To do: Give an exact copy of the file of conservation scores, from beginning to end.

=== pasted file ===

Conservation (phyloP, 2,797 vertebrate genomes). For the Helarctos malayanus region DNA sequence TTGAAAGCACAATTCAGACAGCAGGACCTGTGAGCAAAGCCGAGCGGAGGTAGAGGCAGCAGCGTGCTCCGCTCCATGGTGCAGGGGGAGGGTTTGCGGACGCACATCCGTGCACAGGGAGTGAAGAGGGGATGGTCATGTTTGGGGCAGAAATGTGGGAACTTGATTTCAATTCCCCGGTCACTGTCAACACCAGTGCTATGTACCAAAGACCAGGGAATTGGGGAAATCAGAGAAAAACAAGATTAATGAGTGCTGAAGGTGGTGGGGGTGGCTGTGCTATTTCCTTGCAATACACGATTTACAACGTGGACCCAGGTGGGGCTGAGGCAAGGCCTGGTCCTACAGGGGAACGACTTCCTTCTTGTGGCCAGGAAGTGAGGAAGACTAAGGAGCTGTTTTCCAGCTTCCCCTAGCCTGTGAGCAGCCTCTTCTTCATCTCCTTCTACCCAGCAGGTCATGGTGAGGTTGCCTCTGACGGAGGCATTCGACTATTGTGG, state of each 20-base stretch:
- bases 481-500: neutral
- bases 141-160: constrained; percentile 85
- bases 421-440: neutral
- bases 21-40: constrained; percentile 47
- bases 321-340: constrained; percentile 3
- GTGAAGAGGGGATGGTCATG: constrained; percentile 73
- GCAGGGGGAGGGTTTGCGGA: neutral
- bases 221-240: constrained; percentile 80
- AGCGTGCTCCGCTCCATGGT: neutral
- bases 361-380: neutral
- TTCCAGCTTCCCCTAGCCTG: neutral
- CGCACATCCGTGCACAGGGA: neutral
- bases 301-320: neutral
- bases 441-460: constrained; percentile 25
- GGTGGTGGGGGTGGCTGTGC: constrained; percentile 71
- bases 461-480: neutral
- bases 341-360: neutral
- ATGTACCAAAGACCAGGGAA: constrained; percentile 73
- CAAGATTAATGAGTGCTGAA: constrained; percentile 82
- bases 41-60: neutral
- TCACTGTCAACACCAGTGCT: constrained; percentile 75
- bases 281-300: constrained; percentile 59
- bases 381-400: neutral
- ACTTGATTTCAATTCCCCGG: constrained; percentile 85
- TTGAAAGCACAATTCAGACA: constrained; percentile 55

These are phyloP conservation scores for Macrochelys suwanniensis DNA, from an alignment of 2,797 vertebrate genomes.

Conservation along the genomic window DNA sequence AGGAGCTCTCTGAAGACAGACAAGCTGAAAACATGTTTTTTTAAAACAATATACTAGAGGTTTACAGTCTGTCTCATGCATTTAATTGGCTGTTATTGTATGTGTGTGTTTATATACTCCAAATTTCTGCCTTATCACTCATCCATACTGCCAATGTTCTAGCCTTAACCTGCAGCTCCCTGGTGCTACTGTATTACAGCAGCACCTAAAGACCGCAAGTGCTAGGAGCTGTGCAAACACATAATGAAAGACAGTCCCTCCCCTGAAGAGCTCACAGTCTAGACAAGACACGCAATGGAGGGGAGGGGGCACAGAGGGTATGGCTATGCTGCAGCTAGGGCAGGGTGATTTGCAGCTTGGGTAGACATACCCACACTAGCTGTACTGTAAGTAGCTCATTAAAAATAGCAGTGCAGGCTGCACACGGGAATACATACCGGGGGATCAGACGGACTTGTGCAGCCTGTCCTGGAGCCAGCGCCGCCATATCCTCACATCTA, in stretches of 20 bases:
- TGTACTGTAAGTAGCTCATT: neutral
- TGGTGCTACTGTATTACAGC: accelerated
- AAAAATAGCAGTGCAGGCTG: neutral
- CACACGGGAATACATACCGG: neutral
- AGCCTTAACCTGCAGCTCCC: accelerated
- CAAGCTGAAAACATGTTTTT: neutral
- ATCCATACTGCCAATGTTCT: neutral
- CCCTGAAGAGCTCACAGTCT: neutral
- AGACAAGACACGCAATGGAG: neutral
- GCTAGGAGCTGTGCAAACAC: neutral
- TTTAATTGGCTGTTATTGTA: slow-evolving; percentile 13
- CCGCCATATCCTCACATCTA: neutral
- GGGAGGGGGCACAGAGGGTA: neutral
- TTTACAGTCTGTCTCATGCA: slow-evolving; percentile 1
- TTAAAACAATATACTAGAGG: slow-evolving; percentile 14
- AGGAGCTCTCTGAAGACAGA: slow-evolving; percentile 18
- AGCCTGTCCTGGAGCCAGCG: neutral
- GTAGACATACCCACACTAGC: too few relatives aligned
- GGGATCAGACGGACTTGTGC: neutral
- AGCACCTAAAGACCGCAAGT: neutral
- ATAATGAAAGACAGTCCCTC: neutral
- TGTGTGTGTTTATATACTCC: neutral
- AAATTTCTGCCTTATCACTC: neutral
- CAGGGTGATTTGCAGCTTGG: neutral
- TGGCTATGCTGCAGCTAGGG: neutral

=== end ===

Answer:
Conservation (phyloP, 2,797 vertebrate genomes). For the Helarctos malayanus region DNA sequence TTGAAAGCACAATTCAGACAGCAGGACCTGTGAGCAAAGCCGAGCGGAGGTAGAGGCAGCAGCGTGCTCCGCTCCATGGTGCAGGGGGAGGGTTTGCGGACGCACATCCGTGCACAGGGAGTGAAGAGGGGATGGTCATGTTTGGGGCAGAAATGTGGGAACTTGATTTCAATTCCCCGGTCACTGTCAACACCAGTGCTATGTACCAAAGACCAGGGAATTGGGGAAATCAGAGAAAAACAAGATTAATGAGTGCTGAAGGTGGTGGGGGTGGCTGTGCTATTTCCTTGCAATACACGATTTACAACGTGGACCCAGGTGGGGCTGAGGCAAGGCCTGGTCCTACAGGGGAACGACTTCCTTCTTGTGGCCAGGAAGTGAGGAAGACTAAGGAGCTGTTTTCCAGCTTCCCCTAGCCTGTGAGCAGCCTCTTCTTCATCTCCTTCTACCCAGCAGGTCATGGTGAGGTTGCCTCTGACGGAGGCATTCGACTATTGTGG, state of each 20-base stretch:
- bases 481-500: neutral
- bases 141-160: constrained; percentile 85
- bases 421-440: neutral
- bases 21-40: constrained; percentile 47
- bases 321-340: constrained; percentile 3
- GTGAAGAGGGGATGGTCATG: constrained; percentile 73
- GCAGGGGGAGGGTTTGCGGA: neutral
- bases 221-240: constrained; percentile 80
- AGCGTGCTCCGCTCCATGGT: neutral
- bases 361-380: neutral
- TTCCAGCTTCCCCTAGCCTG: neutral
- CGCACATCCGTGCACAGGGA: neutral
- bases 301-320: neutral
- bases 441-460: constrained; percentile 25
- GGTGGTGGGGGTGGCTGTGC: constrained; percentile 71
- bases 461-480: neutral
- bases 341-360: neutral
- ATGTACCAAAGACCAGGGAA: constrained; percentile 73
- CAAGATTAATGAGTGCTGAA: constrained; percentile 82
- bases 41-60: neutral
- TCACTGTCAACACCAGTGCT: constrained; percentile 75
- bases 281-300: constrained; percentile 59
- bases 381-400: neutral
- ACTTGATTTCAATTCCCCGG: constrained; percentile 85
- TTGAAAGCACAATTCAGACA: constrained; percentile 55

These are phyloP conservation scores for Macrochelys suwanniensis DNA, from an alignment of 2,797 vertebrate genomes.

Conservation along the genomic window DNA sequence AGGAGCTCTCTGAAGACAGACAAGCTGAAAACATGTTTTTTTAAAACAATATACTAGAGGTTTACAGTCTGTCTCATGCATTTAATTGGCTGTTATTGTATGTGTGTGTTTATATACTCCAAATTTCTGCCTTATCACTCATCCATACTGCCAATGTTCTAGCCTTAACCTGCAGCTCCCTGGTGCTACTGTATTACAGCAGCACCTAAAGACCGCAAGTGCTAGGAGCTGTGCAAACACATAATGAAAGACAGTCCCTCCCCTGAAGAGCTCACAGTCTAGACAAGACACGCAATGGAGGGGAGGGGGCACAGAGGGTATGGCTATGCTGCAGCTAGGGCAGGGTGATTTGCAGCTTGGGTAGACATACCCACACTAGCTGTACTGTAAGTAGCTCATTAAAAATAGCAGTGCAGGCTGCACACGGGAATACATACCGGGGGATCAGACGGACTTGTGCAGCCTGTCCTGGAGCCAGCGCCGCCATATCCTCACATCTA, in stretches of 20 bases:
- TGTACTGTAAGTAGCTCATT: neutral
- TGGTGCTACTGTATTACAGC: accelerated
- AAAAATAGCAGTGCAGGCTG: neutral
- CACACGGGAATACATACCGG: neutral
- AGCCTTAACCTGCAGCTCCC: accelerated
- CAAGCTGAAAACATGTTTTT: neutral
- ATCCATACTGCCAATGTTCT: neutral
- CCCTGAAGAGCTCACAGTCT: neutral
- AGACAAGACACGCAATGGAG: neutral
- GCTAGGAGCTGTGCAAACAC: neutral
- TTTAATTGGCTGTTATTGTA: slow-evolving; percentile 13
- CCGCCATATCCTCACATCTA: neutral
- GGGAGGGGGCACAGAGGGTA: neutral
- TTTACAGTCTGTCTCATGCA: slow-evolving; percentile 1
- TTAAAACAATATACTAGAGG: slow-evolving; percentile 14
- AGGAGCTCTCTGAAGACAGA: slow-evolving; percentile 18
- AGCCTGTCCTGGAGCCAGCG: neutral
- GTAGACATACCCACACTAGC: too few relatives aligned
- GGGATCAGACGGACTTGTGC: neutral
- AGCACCTAAAGACCGCAAGT: neutral
- ATAATGAAAGACAGTCCCTC: neutral
- TGTGTGTGTTTATATACTCC: neutral
- AAATTTCTGCCTTATCACTC: neutral
- CAGGGTGATTTGCAGCTTGG: neutral
- TGGCTATGCTGCAGCTAGGG: neutral